Homeownership on the decline among american families with childrenMortgagePress.comhomeownership rates, Center for Housing Policy, the National Housing Conference
Although homeownership in the U.S. has soared to record highs,
the rate for all families with children is actually lower than it
was in the 1970s, according to a new study entitled Working
Families With Children: A Closer Look at Homeownership Trends.
Conducted by the Center for Housing
Policy, the research affiliate of the National Housing Conference (NHC),
the study also found that low- to moderate-income working families
with children have experienced a particularly large decline in
homeownership over the last two and one-half decades. These
findings are at odds with what has been hailed as a decade of
progress for the average American household, and point to the fact
that working families with children, in particular, are
increasingly struggling to make ends meet.
Specifically, the homeownership rate for all families with
children was 70.5 percent in 1978, but by 2001, this rate decreased
to 68.4 percent. Among working families with children, the
homeownership rate declined from 62.5 in 1978 to 56.6 percent in
2001. For comparison, 68.3 percent of all households owned their
homes in 2003, increasing from 65.2 percent in 1978. Working
families are defined as households earning less than 120 percent of
the local median income, but more than the full-time equivalent of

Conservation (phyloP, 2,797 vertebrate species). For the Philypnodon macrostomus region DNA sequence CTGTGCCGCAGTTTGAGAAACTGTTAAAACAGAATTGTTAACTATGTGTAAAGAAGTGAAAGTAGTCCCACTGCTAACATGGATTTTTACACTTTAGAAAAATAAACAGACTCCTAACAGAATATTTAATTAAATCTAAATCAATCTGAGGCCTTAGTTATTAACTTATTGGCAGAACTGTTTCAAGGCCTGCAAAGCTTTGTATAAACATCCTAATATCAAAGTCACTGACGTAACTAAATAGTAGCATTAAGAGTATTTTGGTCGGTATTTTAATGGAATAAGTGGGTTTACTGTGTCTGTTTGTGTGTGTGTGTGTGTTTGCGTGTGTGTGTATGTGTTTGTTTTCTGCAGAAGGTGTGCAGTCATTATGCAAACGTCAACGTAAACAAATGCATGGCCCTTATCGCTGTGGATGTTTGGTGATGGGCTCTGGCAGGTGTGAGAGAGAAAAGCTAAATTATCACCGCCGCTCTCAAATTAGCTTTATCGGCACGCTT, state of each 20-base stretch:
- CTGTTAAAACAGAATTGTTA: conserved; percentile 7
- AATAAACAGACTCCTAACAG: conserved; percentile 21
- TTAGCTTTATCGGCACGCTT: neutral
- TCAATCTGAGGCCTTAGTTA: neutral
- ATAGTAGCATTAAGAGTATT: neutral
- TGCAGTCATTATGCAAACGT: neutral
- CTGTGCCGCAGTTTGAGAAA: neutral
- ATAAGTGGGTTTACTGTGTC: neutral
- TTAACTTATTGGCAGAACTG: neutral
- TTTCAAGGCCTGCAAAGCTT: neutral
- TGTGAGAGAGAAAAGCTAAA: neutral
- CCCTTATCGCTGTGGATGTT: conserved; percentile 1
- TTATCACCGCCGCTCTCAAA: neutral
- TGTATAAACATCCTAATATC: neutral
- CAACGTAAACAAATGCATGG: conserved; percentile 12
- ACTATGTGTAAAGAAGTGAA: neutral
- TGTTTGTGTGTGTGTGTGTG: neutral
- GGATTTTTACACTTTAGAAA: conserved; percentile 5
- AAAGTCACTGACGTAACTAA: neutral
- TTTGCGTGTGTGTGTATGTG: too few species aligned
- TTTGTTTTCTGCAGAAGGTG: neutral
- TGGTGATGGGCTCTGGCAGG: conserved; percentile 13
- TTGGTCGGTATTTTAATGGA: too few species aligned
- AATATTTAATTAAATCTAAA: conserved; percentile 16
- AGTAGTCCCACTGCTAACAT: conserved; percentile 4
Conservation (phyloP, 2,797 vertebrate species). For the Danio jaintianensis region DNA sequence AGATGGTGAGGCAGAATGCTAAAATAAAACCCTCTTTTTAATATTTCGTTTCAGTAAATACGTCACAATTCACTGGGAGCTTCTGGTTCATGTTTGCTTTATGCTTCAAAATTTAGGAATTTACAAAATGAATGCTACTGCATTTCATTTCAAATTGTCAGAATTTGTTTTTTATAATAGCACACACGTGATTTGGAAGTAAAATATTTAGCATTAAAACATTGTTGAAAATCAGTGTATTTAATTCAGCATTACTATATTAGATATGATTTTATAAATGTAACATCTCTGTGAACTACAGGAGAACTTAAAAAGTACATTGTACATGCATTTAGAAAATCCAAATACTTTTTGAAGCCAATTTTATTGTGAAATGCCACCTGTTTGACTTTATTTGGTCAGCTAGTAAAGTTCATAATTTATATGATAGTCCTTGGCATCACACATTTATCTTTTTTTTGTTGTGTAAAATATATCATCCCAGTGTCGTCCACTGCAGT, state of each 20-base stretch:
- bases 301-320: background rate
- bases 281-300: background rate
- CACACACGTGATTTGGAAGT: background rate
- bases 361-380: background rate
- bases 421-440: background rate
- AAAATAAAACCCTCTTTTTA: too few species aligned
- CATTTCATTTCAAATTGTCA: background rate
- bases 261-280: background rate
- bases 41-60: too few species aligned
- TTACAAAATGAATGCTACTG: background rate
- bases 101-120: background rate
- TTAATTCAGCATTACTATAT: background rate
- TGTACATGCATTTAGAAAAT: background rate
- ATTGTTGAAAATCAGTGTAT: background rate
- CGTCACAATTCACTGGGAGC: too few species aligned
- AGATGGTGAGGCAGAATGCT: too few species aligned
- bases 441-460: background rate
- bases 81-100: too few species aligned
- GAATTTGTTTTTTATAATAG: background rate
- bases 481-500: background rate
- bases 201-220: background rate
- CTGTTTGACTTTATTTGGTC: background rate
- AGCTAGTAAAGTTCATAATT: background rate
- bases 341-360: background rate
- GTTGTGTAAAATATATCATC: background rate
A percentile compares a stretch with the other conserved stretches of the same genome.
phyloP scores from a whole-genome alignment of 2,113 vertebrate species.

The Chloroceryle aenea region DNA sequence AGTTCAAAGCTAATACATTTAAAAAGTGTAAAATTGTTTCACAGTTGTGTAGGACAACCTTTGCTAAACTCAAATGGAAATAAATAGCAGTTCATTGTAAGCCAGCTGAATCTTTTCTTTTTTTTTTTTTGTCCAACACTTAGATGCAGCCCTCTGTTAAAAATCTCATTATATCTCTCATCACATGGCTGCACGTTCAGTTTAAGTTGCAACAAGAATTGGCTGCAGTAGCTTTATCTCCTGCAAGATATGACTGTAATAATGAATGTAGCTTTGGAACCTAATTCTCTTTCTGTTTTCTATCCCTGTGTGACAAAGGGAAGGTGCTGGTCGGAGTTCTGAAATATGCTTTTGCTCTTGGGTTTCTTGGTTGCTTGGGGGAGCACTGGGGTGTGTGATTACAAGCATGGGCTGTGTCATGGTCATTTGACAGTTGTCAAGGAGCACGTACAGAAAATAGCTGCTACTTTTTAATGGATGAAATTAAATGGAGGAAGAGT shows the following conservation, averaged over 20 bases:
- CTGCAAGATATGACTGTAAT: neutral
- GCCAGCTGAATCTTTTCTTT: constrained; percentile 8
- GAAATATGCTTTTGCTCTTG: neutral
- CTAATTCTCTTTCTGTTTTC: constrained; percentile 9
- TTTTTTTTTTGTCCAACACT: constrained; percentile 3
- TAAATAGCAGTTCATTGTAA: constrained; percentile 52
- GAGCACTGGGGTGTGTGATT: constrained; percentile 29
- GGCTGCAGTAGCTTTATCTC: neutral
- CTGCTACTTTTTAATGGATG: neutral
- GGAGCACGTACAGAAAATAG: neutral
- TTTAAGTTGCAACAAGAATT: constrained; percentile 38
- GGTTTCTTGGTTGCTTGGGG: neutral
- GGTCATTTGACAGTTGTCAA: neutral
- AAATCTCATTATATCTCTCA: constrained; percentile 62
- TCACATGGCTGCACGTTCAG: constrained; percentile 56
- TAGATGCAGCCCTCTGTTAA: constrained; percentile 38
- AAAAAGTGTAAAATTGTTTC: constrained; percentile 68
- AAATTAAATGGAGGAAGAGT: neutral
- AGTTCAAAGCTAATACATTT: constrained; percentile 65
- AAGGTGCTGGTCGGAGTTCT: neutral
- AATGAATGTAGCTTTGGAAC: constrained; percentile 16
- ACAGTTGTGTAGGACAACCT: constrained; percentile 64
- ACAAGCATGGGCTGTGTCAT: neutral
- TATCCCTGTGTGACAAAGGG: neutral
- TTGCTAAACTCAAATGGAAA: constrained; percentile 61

the minimum wage. The net decrease in the homeownership rates of
working families with children that occurred between 1978 and 2001
translates into a more than eight percent decline from nearly 66
percent to about 58 percent in the proportion of low- to
moderate-income children living in owner-occupied housing.
These findings ultimately stretch beyond the housing market
since extensive expert research has proven that children who live
in owner-occupied homes are more likely to do well in school and
are less likely to have behavioral problems. The overall impact of
homeownership on children also appears to be even stronger among
lower income families.
The reduction in homeownership among working families with
children occurred at the same time that their number, and their
relative importance, were on the rise. In particular, the number of
working families with children rose from 11.9 million in 1978 to
17.5 million in 2001. During that time, their share of all U.S.
households also increased from 15.4 percent to 16.4 percent.
The decline in the homeownership rate of working families cannot
be explained simply by the increase in single-parent households. In
fact, homeownership among couples with children also fell, dropping
from 66.8 percent in 1978 to 63.2 percent in 1991 before reaching
64.2 in 1999. In 2001, the rate was 65.5, still below its pre-1980s
level. In addition, the homeownership rates of both single parents
and couples declined, so the decline cannot be attributed solely to
changes in household type. It is likely that stagnant incomes and
the rising costs of homeownership played important roles.
In terms of the ability of working families with children to
achieve homeownership, the level of home pr ices over the period
tells part of the story. According to Census data, the median sales
price of a new home in 1978 was $55,700, which was about four times
the $14,258 median income of a working family with children. In
2001, the median new home cost more than $175,000 or five times the
median income of $35,000. The fulltime minimum wage in 1978 was
$5,512. By 1991, it had risen to $8,840 and by 1999, it was
For more information, visit www.nhc.org.